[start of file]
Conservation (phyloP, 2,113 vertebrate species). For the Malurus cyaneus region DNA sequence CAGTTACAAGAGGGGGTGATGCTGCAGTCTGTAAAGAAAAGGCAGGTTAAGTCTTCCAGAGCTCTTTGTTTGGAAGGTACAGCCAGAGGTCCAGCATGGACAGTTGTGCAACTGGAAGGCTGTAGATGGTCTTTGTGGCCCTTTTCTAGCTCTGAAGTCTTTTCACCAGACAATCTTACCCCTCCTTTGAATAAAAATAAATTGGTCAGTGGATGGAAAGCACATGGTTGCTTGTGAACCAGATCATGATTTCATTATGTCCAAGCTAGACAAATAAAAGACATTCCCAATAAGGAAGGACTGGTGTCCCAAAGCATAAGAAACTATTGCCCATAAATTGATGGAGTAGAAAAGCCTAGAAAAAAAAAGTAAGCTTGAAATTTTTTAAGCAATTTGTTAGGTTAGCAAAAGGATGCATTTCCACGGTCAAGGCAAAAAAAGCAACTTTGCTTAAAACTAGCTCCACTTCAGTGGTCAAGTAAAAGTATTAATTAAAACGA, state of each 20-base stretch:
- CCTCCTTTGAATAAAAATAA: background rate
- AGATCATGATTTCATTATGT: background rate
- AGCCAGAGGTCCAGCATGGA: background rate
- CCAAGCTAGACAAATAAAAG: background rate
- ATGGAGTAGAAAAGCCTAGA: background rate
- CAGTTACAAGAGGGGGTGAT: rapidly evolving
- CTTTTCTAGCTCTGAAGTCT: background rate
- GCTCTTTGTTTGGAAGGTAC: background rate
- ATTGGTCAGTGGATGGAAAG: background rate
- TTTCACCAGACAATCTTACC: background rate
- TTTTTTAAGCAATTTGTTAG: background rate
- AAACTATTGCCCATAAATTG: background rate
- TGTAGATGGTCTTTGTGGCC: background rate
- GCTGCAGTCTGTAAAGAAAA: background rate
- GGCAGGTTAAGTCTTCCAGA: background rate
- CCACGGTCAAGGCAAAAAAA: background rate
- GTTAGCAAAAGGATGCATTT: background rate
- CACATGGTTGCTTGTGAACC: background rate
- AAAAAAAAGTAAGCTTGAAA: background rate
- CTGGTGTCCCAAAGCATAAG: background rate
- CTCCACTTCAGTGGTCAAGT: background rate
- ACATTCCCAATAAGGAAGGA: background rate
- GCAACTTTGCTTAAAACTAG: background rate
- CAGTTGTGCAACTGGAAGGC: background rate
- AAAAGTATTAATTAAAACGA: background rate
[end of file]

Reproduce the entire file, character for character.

Conservation (phyloP, 2,113 vertebrate species). For the Malurus cyaneus region DNA sequence CAGTTACAAGAGGGGGTGATGCTGCAGTCTGTAAAGAAAAGGCAGGTTAAGTCTTCCAGAGCTCTTTGTTTGGAAGGTACAGCCAGAGGTCCAGCATGGACAGTTGTGCAACTGGAAGGCTGTAGATGGTCTTTGTGGCCCTTTTCTAGCTCTGAAGTCTTTTCACCAGACAATCTTACCCCTCCTTTGAATAAAAATAAATTGGTCAGTGGATGGAAAGCACATGGTTGCTTGTGAACCAGATCATGATTTCATTATGTCCAAGCTAGACAAATAAAAGACATTCCCAATAAGGAAGGACTGGTGTCCCAAAGCATAAGAAACTATTGCCCATAAATTGATGGAGTAGAAAAGCCTAGAAAAAAAAAGTAAGCTTGAAATTTTTTAAGCAATTTGTTAGGTTAGCAAAAGGATGCATTTCCACGGTCAAGGCAAAAAAAGCAACTTTGCTTAAAACTAGCTCCACTTCAGTGGTCAAGTAAAAGTATTAATTAAAACGA, state of each 20-base stretch:
- CCTCCTTTGAATAAAAATAA: background rate
- AGATCATGATTTCATTATGT: background rate
- AGCCAGAGGTCCAGCATGGA: background rate
- CCAAGCTAGACAAATAAAAG: background rate
- ATGGAGTAGAAAAGCCTAGA: background rate
- CAGTTACAAGAGGGGGTGAT: rapidly evolving
- CTTTTCTAGCTCTGAAGTCT: background rate
- GCTCTTTGTTTGGAAGGTAC: background rate
- ATTGGTCAGTGGATGGAAAG: background rate
- TTTCACCAGACAATCTTACC: background rate
- TTTTTTAAGCAATTTGTTAG: background rate
- AAACTATTGCCCATAAATTG: background rate
- TGTAGATGGTCTTTGTGGCC: background rate
- GCTGCAGTCTGTAAAGAAAA: background rate
- GGCAGGTTAAGTCTTCCAGA: background rate
- CCACGGTCAAGGCAAAAAAA: background rate
- GTTAGCAAAAGGATGCATTT: background rate
- CACATGGTTGCTTGTGAACC: background rate
- AAAAAAAAGTAAGCTTGAAA: background rate
- CTGGTGTCCCAAAGCATAAG: background rate
- CTCCACTTCAGTGGTCAAGT: background rate
- ACATTCCCAATAAGGAAGGA: background rate
- GCAACTTTGCTTAAAACTAG: background rate
- CAGTTGTGCAACTGGAAGGC: background rate
- AAAAGTATTAATTAAAACGA: background rate